In December, after being contacted by USA TODAY, the DEP sent a letter to the company requiring they develop an off-site testing plan for Carteret's residential areas. Carteret is across a marine channel from New York City's Staten Island.
DEP spokesman Larry Hajna said last week he did not immediately know why enforcement of the 1988 order didn't previously include the off-site neighborhood testing.
Records obtained under New Jersey's open records law show the state's failure to require off-site testing was flagged in a 2008 report filed with the DEP by a company that owned an industrial property adjacent to the U.S. Metals site. The report by an environmental consulting firm said its review of regulators' files found that U.S. Metals "did not delineate these impacts beyond its current property boundary even though it was required to do so" under the 1988 order.
The 2008 report also noted that U.S. Metals appears to have failed in filings with the state to "disclose the full extent of its historic operations including the lead smelter plant facility." A copy of a 1950 fire insurance map showing a "lead plant" operated by U.S. Metals is included in the report as proof.
Reiman was surprised to hear that U.S. Metals had a plant that processed lead in addition to copper. "They've always taken the position that lead was a byproduct of copper smelting," he said.
The DEP did not respond to USA TODAY's questions about the lead plant or the company's compliance with the 1988 state cleanup order.
The company said it interpreted the 1988 order to "determine the horizontal extent of pollution at and/or emanating from the site" as only applying to pollution that is physically located at the factory site and also migrating from the site to other properties. The company said that all of its actions have been done with the state's "oversight and direction."
The lead plant was a "small part" of U.S. Metals operations, the company said in a statement Monday night. The plant smelted lead and tin and "the visible part of the smoke" was controlled with equipment. The lead plant parcel of land was sold in 1960, the company said, adding that the "process" used at the plant — "describing it as a recycling process … to produce solder" was mentioned in a 1988 report U.S. Metals gave to regulators.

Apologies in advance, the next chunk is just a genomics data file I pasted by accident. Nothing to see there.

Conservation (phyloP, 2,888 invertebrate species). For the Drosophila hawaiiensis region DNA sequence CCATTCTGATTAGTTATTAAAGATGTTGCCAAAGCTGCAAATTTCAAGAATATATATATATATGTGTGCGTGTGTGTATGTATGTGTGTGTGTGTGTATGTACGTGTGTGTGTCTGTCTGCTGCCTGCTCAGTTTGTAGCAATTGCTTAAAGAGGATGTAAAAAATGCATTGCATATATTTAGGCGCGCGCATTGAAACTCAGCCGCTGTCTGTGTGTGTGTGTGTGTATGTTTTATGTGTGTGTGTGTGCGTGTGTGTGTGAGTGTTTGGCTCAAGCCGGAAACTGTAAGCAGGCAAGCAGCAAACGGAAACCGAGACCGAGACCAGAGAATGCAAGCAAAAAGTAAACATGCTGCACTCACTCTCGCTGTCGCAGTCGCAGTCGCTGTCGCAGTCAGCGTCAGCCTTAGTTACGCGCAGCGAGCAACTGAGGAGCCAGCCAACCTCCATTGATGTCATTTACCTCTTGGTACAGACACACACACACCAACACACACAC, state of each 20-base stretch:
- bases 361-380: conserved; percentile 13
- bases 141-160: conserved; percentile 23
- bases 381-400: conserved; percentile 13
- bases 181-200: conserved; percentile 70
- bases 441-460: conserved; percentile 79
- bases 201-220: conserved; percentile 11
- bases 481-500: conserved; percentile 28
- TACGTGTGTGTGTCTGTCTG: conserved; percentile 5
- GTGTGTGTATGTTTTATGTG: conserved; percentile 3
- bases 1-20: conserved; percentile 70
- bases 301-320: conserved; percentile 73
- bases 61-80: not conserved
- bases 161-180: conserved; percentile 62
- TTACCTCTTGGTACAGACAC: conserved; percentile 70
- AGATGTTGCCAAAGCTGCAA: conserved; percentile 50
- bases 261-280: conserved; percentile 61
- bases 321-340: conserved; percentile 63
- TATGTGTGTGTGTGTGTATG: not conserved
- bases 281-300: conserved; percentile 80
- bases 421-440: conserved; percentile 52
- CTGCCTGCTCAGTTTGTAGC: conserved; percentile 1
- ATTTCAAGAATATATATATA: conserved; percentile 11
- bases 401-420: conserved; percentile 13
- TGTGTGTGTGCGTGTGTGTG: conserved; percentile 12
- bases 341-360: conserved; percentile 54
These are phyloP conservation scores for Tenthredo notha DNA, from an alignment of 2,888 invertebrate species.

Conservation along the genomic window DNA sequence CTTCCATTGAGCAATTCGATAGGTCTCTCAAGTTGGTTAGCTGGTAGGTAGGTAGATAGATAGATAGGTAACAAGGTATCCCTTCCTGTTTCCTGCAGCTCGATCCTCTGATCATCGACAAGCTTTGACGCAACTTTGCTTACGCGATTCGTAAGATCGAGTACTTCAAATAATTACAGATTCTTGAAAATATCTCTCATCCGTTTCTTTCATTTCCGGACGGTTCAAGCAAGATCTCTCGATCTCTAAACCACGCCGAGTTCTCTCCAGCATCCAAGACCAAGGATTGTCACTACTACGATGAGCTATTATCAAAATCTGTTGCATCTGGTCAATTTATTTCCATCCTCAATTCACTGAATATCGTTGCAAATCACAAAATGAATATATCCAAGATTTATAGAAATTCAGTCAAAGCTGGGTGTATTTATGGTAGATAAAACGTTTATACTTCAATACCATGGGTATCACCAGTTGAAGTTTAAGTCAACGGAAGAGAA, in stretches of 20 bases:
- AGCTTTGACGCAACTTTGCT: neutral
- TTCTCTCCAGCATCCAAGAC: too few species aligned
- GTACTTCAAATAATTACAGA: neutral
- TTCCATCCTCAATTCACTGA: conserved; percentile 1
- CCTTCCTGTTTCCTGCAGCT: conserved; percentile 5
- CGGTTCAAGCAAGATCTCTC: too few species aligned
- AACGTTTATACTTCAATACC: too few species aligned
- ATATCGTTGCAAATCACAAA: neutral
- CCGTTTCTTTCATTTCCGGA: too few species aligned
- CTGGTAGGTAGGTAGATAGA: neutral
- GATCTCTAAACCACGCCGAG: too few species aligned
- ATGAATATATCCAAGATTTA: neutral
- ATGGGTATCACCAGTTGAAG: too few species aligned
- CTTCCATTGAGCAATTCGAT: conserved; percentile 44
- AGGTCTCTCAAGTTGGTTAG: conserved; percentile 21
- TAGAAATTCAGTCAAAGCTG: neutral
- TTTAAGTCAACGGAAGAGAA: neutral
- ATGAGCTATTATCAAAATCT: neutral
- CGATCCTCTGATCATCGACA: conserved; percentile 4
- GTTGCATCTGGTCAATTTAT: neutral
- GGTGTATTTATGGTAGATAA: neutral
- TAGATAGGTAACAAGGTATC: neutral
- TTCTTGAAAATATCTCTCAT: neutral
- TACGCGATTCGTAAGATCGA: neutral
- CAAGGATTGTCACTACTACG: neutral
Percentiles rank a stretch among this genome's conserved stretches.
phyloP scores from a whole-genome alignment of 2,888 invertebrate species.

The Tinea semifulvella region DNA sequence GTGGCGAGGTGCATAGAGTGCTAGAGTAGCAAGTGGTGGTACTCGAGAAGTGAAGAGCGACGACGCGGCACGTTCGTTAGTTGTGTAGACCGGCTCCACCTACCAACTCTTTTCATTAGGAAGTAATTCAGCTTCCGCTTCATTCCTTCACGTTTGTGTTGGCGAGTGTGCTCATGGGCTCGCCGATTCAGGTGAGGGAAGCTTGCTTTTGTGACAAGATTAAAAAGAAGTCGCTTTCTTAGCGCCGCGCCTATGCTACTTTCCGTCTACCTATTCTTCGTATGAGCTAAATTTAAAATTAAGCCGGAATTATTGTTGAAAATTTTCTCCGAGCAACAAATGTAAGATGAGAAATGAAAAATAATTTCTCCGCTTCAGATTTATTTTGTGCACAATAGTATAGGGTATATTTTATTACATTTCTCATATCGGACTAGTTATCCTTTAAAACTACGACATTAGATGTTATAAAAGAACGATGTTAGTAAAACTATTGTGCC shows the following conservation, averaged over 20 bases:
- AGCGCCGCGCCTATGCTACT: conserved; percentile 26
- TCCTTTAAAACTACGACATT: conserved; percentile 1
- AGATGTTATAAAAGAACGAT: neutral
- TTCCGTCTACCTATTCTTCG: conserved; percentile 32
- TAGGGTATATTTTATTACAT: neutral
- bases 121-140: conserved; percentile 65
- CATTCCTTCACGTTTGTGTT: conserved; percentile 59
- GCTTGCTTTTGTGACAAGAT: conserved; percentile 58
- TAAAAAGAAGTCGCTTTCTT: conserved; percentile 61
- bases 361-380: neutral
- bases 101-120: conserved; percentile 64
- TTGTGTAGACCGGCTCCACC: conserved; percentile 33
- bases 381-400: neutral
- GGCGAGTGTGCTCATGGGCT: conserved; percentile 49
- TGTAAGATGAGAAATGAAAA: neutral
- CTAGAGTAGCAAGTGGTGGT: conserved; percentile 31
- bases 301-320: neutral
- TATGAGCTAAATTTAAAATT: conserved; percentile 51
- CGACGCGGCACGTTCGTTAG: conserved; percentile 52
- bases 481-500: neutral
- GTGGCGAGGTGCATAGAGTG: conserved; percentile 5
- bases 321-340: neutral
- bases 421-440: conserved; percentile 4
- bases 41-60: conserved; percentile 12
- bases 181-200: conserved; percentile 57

U.S. Sen. Frank Lautenberg, D-N.J., pointed to the Environmental Protection Agency's failure to address contamination around the U.S. Metals site at a Senate committee hearing earlier this month on the dangers of lead poisoning, and noted it was just one of more than 230 such sites highlighted by USA TODAY's reporting.
The federal environmental law that borough officials seek to enforce requires that formal notice be given to the company, EPA and certain other agencies 90 days in advance of any litigation. Carteret filed its notice on April 26, a week after USA TODAY published its "Ghost Factories" series, which featured the newspaper's soil test results in 21 neighborhoods in 13 states around old factory sites, including the homes near U.S. Metals. "It was a result of USA TODAY bringing this to the forefront," Reiman said.
The 90-day waiting period ended last week. Bradley Campbell, the environmental attorney who represents Carteret, said he expects to know within the next 30 days whether a solution can be negotiated without filing the RCRA lawsuit.
Campbell is the former commissioner of the New Jersey DEP and a former EPA regional administrator.
Data was not immediately available on how often private RCRA enforcement actions are pursued by individuals or municipalities. The EPA said in a statement that each week it receives several notices of intent to sue under the RCRA statute. Not all of the notices result in litigation, the agency said.